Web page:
Archive for the 'iPhone' Category

Review: BodyGuardz iPhone protector

Saturday, February 28th, 2009

When I bought my iPhone last year I also bought a simple pouch-type leather case to go with it. I’m generally careful with gadgets so I didn’t bother with any sort of screen protector – after all, the screen is made of tough glass, right? I never put my iPhone in my pocket with keys or anything like that.

So I was somewhat bemused last month to discover an ugly scratch on the screen:

[click image to enlarge]

Luckily the scratch is only on the edge of the screen, and it’s not that big, but it’s pretty deep and noticeable (especially in sunlight) and just impinges on the first few pixels on the left side of the display.

I knew that the iPhone hadn’t had any rough treatment, or been dropped. It’s still a mystery to this day. I can only think that a grain of sand or something got stuck between the screen and the pouch case. Whatever – if you think the iPhone’s screen is unscratchable let this be a warning! It isn’t – it can get scratched easily, even if you look after your phone.

The scratch prompted me to look into those plastic film screen protectors that stick onto the phone. My hopes were:

  1. The protector might somehow disguise/cover up the existing scratch. (I read this on a forum somewhere.)
  2. It would prevent the screen getting scratched any further.

After reading various reviews, the two front runners seem to be the ZAGG InvisibleSHIELD and the BodyGuardz.

I went with the BodyGuardz on the basis that it seems to get slightly better ratings (many say the overall finish is smoother) and because you get two sets of protectors in the pack, in case you mess up. You also get an instruction card with minuscule writing (you’ll need a good pair of eyes or a magnifying glass), a bottle of solution (basically water and baby shampoo) and a squeegee:

[click image to enlarge] (more…)

Free iPhone ebook readers head-to-head

Thursday, February 12th, 2009

With its crystal-clear screen and touch-screen interface, the iPhone (and iPod touch) can serve as a very capable ebook reader. In fact some say it’s currently the most popular ebook reader device out there.

This post compares 4 free iPhone ebook readers: Stanza, eReader, dBelement Reader, and Clickwheel Comic Reader.


Stanza ebook reader: online catalogLexcycle’s Stanza lets you read DRM-free ebooks and other documents in a variety of formats, including eReader, Open eBook, Kindle, PalmDoc, HTML, PDF, and plain text. You can also purchase commercial ebooks from the Fictionwise book store right from within the app. In addition, Stanza provides access to a wide variety of paid and free ebook archives, such as Feedbooks, SmashWords, Project Gutenberg and various newspaper and magazine feeds.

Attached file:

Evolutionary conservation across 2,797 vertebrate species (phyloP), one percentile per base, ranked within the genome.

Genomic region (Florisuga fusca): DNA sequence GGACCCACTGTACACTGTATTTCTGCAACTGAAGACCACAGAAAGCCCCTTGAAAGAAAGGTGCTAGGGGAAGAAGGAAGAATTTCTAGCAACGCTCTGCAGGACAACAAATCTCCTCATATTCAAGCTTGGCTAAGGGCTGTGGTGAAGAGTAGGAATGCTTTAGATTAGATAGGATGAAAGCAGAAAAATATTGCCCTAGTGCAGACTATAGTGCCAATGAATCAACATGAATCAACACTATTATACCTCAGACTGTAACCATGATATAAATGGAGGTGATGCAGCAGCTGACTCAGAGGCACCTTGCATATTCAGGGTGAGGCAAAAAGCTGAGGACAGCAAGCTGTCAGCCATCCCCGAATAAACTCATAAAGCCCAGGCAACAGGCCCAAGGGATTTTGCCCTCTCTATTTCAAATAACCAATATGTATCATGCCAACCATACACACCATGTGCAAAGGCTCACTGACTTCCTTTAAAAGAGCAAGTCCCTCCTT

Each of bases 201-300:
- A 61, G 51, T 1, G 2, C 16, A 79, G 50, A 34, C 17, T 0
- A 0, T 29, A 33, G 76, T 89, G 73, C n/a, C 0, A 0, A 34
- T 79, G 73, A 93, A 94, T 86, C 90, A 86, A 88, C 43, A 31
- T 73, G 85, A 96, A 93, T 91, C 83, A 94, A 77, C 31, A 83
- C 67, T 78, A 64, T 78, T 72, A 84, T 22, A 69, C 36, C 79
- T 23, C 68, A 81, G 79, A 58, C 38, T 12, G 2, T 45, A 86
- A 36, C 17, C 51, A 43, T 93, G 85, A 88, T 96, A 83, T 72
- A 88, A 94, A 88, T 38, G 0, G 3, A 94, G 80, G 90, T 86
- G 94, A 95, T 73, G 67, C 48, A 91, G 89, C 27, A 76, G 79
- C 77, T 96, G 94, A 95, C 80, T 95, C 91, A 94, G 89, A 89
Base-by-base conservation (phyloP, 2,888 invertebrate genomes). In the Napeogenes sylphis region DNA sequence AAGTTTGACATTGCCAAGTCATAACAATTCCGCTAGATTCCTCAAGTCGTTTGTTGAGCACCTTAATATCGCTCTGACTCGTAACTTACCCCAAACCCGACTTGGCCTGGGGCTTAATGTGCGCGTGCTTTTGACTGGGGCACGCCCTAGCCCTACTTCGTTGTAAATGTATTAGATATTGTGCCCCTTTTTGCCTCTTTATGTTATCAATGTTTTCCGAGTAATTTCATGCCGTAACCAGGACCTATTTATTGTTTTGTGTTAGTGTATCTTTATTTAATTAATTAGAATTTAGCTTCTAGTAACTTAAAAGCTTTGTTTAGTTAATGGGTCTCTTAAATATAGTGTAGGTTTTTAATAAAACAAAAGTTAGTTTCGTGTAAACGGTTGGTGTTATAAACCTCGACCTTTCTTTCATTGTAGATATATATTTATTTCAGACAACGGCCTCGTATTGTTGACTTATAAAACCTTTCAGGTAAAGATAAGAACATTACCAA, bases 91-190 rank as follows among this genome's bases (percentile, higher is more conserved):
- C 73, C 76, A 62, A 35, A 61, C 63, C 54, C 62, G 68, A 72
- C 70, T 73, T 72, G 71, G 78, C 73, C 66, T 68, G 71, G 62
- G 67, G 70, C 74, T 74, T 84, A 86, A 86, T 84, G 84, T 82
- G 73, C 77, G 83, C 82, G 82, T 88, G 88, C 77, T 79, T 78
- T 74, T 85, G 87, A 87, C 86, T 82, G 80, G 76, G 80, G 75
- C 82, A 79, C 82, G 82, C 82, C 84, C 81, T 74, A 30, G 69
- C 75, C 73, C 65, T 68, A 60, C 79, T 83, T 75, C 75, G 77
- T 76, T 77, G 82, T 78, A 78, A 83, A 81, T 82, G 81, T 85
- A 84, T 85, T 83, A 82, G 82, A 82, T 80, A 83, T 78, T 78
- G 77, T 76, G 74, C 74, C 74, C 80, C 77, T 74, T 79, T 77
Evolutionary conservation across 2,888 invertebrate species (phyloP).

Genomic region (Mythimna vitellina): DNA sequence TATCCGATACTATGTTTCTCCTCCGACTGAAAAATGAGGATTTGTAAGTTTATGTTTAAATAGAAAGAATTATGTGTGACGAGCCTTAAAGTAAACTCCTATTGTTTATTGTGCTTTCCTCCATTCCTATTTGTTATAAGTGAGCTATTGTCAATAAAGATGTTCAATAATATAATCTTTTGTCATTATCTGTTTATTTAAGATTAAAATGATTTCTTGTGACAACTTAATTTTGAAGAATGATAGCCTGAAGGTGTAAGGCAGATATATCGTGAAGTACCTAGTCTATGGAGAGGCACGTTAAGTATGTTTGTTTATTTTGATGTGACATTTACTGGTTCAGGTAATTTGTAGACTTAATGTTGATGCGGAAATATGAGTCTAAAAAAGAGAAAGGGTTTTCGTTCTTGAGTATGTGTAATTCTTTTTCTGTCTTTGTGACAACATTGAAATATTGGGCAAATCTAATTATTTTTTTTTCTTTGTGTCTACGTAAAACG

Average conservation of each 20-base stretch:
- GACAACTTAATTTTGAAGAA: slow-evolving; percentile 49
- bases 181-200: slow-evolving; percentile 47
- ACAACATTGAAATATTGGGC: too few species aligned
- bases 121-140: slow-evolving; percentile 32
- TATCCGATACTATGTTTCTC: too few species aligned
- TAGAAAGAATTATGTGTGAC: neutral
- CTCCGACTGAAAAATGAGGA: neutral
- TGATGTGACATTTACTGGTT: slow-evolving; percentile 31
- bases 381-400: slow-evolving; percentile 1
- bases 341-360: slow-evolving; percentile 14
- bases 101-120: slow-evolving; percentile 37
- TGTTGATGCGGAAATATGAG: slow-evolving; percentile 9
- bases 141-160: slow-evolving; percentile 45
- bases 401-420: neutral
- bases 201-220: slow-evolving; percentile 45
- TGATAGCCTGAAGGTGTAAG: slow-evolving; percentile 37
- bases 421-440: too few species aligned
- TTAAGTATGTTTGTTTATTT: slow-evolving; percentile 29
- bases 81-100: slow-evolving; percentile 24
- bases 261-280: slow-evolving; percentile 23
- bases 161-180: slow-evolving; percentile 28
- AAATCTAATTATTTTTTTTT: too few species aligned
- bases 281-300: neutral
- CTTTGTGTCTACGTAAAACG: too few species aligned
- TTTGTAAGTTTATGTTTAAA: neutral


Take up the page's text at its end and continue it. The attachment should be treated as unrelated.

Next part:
You can also use the Stanza desktop app to convert various ebook formats so they work on the iPhone app. The app allows you to share opened ebooks with the iPhone via wi-fi, which means you can load any existing ebooks you own onto the iPhone.

Reading ebooks with Stanza is a pleasure. The text looks crisp and is easy on the eye (even after reading 115 chapters of Moby Dick!). You get a lot of control over text appearance, including text and background colours, font size, text alignment, line spacing and margin width. You can also choose from over 20 font faces. (more…)

The best iPhone apps: 15 ways to find them

Monday, January 19th, 2009

Let’s face it: the App Store isn’t the easiest way to find the best iPhone or iPod touch apps.

Sure, it’s great to have all the apps in one place, but the App Store is a pain to navigate, and you can’t sort apps by rating, making it hard to separate the wheat from the chaff. Since the App Store now contains over 15,000 apps this can be a bit of a problem.

Fortunately, there are some great sites out there that make finding the best iPhone apps that much easier. Here’s my top 15:

1. Macworld’s iPhone app reviews

There’s a great list of over 250 (at the time of writing) app reviews at the Macworld site. Each app is given a thorough review (with user comments), and the list is sorted by rating. (The Sort by Date option is useful for finding new apps.)

2. App Shopper

This handy site lets you find apps in all sorts of ways. You can look at just paid or just free apps; find recently-updated apps; look at just new apps; and browse different categories. You can also browse the current top 100 free and paid apps.

A really nice feature of App Shopper is that it shows you the pricing history of each app (iPhone apps tend to go up and down in price a lot), so you can see if you’re getting a bargain.

3. Touch Arcade

This blog features tons of iPhone and iPod touch game reviews, often including a handy YouTube video with each review that shows off the gameplay. A great way to get a feel of a game before you download or buy it. Also has news of upcoming games and a busy forum.

4. iusethis iphone apps

The iPhone section of, a site that ranks apps by the number of registered members using them. As they put it, this is “a much more democratic way to rate apps” than the usual five-star ratings system. Interesting idea, and a great way to find and compare popular apps.